Counseling/Advising

For many low-income college students, one of the biggest barriers to attendance is cost. While federal and state financial aid is available to help with tuition, fees, books, and some living expenses, students still often have unmet need, particularly if they are from the poorest families or are independent from their parents. Working while going to school is one...

The Supporting Healthy Marriage project is the first large-scale, multisite, multiyear, rigorous test of marriage education programs for low-income married couples. Supported by the Administration for Children and Families within the U.S. Department of Health and Human Services ( HHS ), the project is motivated by research that indicates that married adults...

Policy debates about child poverty and welfare reform, which once focused almost exclusively on single mothers and their children, have in recent years begun to train the spotlight on fathers. Fathers are important sources of financial and emotional support for their children, but noncustodial fathers with low incomes and poor job prospects often do not fulfill their...

Alexander Mayer, Oscar Cerna, Dan Cullinan, Elizabeth Zachry Rutschow

Community colleges enroll almost half of all U.S. undergraduate students, yet the majority of these students leave without earning a degree or certificate or transferring to another institution to continue their studies. As a result, they risk losing the opportunity to learn and to earn a livable wage.

Achieving the Dream: Community Colleges Count was a...

The wages and earnings of low-income workers have been stagnant or declining in real terms for approximately 35 years. Nationwide, the labor market-driven growth of the low-wage workforce has become a major issue for both the business community and the public. Low-wage workers represent a significant segment of the nation’s workforce: According to the Bureau of Labor...

To prepare young people for productive and satisfying adult lives in the competitive global marketplace, local high schools and employers are being asked to develop effective school-to-work programs. These programs have an important place in the school reform movement, because they change the nature of high school for their students by utilizing the experiences and...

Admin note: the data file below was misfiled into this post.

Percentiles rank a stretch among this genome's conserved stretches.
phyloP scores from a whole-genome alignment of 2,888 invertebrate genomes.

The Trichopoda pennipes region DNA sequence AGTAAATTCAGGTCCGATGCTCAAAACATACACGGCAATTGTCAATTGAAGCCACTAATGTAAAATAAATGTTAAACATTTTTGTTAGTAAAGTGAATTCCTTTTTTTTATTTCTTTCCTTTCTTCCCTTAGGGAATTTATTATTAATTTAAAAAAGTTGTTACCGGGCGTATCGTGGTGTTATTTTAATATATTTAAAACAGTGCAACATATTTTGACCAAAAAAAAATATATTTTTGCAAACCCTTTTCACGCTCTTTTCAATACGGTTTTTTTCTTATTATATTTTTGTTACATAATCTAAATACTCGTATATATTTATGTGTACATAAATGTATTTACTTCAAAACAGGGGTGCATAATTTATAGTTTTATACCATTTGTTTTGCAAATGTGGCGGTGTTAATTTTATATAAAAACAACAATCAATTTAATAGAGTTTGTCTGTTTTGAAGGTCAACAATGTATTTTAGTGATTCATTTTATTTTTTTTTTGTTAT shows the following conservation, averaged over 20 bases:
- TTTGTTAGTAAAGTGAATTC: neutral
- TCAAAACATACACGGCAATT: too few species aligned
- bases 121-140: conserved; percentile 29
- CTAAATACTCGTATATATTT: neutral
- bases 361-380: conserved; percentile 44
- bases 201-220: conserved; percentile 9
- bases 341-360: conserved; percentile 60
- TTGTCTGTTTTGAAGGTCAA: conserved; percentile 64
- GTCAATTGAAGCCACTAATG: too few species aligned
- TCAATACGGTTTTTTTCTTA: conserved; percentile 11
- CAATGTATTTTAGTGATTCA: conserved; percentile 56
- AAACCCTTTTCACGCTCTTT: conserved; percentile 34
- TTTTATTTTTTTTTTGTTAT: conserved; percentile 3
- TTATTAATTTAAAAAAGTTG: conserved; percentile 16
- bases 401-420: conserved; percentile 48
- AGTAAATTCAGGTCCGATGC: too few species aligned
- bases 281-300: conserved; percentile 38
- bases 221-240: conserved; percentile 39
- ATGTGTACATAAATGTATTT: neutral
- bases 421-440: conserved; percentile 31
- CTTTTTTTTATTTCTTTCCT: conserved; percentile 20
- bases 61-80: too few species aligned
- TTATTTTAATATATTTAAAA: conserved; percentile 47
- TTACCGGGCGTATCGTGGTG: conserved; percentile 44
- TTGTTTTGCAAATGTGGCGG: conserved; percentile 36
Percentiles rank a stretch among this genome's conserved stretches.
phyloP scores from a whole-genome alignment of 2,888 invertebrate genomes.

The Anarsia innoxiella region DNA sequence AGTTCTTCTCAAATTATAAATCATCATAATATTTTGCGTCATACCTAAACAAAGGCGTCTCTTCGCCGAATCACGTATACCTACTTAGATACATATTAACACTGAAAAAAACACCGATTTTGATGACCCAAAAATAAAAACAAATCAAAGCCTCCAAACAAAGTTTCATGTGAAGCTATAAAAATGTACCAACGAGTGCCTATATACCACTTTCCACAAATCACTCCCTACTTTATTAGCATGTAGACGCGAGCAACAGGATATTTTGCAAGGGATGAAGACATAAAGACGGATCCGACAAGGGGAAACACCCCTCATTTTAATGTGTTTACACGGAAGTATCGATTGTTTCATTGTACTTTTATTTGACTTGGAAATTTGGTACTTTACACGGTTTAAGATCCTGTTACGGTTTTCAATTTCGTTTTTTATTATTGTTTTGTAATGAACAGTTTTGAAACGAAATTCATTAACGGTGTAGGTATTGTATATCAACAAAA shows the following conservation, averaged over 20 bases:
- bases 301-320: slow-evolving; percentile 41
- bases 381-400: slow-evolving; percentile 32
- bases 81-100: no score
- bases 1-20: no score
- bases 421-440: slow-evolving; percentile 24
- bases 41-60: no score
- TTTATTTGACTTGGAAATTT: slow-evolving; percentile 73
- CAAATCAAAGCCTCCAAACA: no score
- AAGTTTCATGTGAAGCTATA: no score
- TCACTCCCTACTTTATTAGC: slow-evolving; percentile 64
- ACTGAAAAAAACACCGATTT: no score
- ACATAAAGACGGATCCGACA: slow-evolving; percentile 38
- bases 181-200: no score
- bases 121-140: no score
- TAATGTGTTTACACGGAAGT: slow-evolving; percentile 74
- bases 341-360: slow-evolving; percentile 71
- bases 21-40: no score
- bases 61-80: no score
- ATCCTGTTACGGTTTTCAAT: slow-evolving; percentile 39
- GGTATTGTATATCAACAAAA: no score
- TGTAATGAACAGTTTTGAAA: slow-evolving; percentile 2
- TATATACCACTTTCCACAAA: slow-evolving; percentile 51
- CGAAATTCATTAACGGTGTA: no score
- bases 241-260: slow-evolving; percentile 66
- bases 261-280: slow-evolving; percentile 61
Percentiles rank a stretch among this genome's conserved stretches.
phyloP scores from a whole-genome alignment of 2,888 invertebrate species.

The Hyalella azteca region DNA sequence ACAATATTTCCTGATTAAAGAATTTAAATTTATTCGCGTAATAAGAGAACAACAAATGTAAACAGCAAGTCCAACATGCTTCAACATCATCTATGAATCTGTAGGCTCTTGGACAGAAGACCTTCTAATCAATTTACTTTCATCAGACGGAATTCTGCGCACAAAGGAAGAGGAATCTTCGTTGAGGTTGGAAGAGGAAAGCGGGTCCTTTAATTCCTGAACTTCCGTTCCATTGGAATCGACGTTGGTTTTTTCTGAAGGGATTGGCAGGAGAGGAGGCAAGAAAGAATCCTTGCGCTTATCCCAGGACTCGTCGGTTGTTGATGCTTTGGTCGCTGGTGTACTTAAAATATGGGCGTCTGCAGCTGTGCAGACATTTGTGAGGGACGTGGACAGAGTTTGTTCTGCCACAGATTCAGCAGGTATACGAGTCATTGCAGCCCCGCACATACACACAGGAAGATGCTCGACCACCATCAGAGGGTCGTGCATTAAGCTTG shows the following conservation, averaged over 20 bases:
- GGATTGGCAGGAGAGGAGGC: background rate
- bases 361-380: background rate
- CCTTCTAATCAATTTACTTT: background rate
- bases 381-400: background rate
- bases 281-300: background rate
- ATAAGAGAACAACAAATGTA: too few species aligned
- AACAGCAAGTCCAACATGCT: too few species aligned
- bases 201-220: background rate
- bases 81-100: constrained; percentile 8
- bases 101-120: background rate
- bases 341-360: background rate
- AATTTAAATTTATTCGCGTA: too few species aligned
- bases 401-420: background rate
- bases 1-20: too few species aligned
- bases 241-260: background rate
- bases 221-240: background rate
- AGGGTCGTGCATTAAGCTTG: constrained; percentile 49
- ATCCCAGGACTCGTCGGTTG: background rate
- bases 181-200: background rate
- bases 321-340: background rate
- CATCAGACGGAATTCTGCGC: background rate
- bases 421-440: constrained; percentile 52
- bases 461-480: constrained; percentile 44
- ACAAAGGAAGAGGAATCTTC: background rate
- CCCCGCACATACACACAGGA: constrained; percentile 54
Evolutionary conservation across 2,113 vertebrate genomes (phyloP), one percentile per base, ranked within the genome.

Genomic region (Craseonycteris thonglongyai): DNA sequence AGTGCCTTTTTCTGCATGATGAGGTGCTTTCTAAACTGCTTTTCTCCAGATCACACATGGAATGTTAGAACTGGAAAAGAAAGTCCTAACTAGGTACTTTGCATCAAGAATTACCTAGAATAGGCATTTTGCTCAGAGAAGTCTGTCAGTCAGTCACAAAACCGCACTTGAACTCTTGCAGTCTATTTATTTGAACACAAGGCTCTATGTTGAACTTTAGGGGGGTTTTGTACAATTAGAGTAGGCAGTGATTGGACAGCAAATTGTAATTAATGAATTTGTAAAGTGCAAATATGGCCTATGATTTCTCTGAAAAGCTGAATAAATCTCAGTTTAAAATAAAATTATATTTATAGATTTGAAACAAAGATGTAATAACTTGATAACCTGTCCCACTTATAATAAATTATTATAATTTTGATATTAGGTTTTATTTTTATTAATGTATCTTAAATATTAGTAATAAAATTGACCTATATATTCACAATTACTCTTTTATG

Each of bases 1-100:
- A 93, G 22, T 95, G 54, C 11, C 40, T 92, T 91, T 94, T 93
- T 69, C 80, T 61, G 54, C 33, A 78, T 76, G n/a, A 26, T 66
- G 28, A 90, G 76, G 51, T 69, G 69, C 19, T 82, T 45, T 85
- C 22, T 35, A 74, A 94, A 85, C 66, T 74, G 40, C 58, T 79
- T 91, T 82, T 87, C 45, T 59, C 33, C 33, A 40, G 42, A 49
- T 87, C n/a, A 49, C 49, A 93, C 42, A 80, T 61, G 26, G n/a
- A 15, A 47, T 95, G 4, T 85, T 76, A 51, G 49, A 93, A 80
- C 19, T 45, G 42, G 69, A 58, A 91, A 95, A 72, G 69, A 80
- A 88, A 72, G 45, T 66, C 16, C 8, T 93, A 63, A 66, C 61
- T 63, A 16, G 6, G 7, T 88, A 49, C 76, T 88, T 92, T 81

At the time this project began, a third of all babies in the United States were born to unmarried mothers, and the fraction was even higher among low-income families. Although many children of unwed couples flourish, research has shown that, on average, they are at higher risk of living in poverty and of developing social, behavioral, and academic problems than are...

In the mid-1980s, three developments long in the making — a dramatic increase in out-of-wedlock childbearing, the high cost of providing welfare to young poor women who become mothers, and the difficulties faced by their children — became a focus of concern among policymakers and the public alike. Little was known at the time about how to help young mothers receiving...

Developed by the Institute for Research and Reform in Education ( IRRE ), First Things First is an ambitious comprehensive school reform model that seeks to address the impersonal nature and poor performance of many secondary schools serving disadvantaged students. Calling for changes in structure, instruction, governance, and accountability in low-performing middle...

Launched in Houston in 1993 by James Ketelsen, retired CEO of Tenneco, and since expanded to 12 additional school districts, Project Graduation Really Achieves Dreams ( GRAD ) combines a variety of promising reforms to improve instruction and raise student achievement in schools that serve primarily minority and low-income students. With the overarching objective of...

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